I have crawled across roads….

This report  which I read recently on Facebook, is a chilling reminder of the real human cost of the government’s brutal cuts to the welfare bill.  (If the current administration were less wedded to the idiocy that is Trident, the costs of welfare would be affordable, but that’s another story.)

In what feels like a former life, I used to keep lists of everything we had to get done at weekends, when Eddie was free and had a car to drive us around in.  The nadir or my attempts to manage without a vehicle of my own, came one Saturday, when we spent the entire day in Eddie’s car, shuttling between the supermarket and the shops.  It was awful, and a chilling reminder of how much my life had reduced to a few very narrow windows of opportunity.

Woman reading at the station

With a young child, it is easier to spend the entire day at home making pancakes, drawing pictures or playing rowing games, but still. Mummy had to grow up and get her own transport, precisely because single tasks which took her three of four hours to manage by bus – going swimming, shopping, collecting from play-dates – would easily be managed in an hour or forty minutes by car.  Now, I can do three relatively trivial jobs in one morning, whereas one task used to take me all day.  That the jobs are trivial in no way diminishes the importance of getting them done, so that we can reach to others more worthwhile: laughing, having fun with friends, being happy.

So, now, once again, I and thousands like me face the prospect of fighting to maintain independence: my riding, my visits to the swimming pool and to the supermarket.  These are small pleasures, but vital to my health and sense of personal worth.  Do I want my life to recede?  Do I want to become a ghost palely loitering, gazing out at the world from the windows of my home, unable to get to even the simplest appointments?  Depression, anxiety, feelings of worthlessness all end up costing families – and the exchequer – dearly.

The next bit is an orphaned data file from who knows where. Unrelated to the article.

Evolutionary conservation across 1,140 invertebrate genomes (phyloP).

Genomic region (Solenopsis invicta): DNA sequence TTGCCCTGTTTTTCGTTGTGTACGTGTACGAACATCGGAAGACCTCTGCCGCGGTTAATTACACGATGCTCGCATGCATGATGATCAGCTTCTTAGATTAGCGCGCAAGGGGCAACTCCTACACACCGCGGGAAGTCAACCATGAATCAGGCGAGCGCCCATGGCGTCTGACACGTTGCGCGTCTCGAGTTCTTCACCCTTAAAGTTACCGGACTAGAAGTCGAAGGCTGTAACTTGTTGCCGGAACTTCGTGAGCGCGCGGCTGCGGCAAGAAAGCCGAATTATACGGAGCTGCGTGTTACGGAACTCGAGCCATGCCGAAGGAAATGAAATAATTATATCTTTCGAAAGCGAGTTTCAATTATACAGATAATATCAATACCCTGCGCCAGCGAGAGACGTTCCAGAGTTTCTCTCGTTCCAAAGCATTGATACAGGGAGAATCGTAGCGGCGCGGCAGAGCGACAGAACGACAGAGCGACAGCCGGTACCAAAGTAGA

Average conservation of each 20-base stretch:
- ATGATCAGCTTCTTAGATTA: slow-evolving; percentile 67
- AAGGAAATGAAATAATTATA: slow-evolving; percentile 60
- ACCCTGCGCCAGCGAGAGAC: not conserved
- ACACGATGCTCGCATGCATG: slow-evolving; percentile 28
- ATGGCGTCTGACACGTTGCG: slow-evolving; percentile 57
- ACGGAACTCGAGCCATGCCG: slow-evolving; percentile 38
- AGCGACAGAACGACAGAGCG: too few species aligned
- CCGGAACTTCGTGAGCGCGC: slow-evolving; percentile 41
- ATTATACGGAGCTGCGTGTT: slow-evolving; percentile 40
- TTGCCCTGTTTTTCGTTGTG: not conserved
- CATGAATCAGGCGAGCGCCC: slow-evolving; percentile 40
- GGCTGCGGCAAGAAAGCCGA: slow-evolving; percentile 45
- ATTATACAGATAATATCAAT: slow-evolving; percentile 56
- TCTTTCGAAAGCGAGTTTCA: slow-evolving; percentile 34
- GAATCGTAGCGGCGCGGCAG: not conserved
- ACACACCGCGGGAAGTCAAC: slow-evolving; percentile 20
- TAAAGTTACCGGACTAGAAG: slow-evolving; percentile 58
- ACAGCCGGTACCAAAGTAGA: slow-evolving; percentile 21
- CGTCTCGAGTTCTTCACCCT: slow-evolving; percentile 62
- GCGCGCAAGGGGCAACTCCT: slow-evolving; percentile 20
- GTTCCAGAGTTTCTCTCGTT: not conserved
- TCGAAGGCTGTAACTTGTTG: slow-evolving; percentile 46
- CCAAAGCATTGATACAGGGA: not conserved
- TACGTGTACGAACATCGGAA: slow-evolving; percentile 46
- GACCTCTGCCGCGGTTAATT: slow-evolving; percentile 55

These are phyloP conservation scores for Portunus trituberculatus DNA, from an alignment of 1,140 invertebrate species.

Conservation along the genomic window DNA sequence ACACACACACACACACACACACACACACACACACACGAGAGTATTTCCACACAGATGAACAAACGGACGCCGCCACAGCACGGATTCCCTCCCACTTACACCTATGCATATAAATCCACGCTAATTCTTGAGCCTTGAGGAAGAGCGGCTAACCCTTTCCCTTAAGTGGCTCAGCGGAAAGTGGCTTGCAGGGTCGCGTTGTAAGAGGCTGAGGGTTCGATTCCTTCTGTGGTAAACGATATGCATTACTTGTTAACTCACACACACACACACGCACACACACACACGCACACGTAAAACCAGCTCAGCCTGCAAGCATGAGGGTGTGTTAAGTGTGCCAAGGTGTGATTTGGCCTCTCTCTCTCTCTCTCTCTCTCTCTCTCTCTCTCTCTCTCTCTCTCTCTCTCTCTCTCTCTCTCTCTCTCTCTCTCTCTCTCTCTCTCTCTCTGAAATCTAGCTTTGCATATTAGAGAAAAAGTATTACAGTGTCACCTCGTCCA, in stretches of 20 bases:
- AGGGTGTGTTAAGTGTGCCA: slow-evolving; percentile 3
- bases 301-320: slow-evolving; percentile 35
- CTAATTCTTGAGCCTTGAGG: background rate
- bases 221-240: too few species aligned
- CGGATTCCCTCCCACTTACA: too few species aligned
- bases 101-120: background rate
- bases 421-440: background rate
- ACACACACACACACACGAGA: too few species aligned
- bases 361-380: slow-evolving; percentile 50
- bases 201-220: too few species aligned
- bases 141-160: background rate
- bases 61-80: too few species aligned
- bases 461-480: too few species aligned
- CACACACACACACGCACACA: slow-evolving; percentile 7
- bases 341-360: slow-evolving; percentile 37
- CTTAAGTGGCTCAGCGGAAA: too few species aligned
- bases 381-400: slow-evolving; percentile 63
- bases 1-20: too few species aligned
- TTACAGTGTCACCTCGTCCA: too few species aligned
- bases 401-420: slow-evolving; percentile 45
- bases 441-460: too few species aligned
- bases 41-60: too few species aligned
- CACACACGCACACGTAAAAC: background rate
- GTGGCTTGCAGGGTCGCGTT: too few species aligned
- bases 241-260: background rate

Light traces of a carousel

“Get a taxi” people say.  It costs a lot to rely on cabs.  Over the course of a year, thousands of pounds, which we don’t have, as a rule.  So, the alternative is to stay at home.  Which means, no job, no life, no socializing.  And, on occasion, the very real prospect of having to crawl across the road, rather than risk being run down by a bus.

Does the government think it is saving money, to take away all these specially adapted vehicles?  No, it is merely flooding the car market with lots of second hand vehicles that we desperately need to maintain any hope of a normal life, and which no-one else gives too hoots about.  The government is not saving money, merely postponing the costs, or shunting them sideways from the DWP onto other departments.  The government is wasting money to pursue a political stance that is false and damaging.  And ensuring that thousands of otherwise able and conscientious citizens are unable to participate in civil life, in civil debate and discourse.  Maybe we should stop being quite so polite, then, and become a little less civil.

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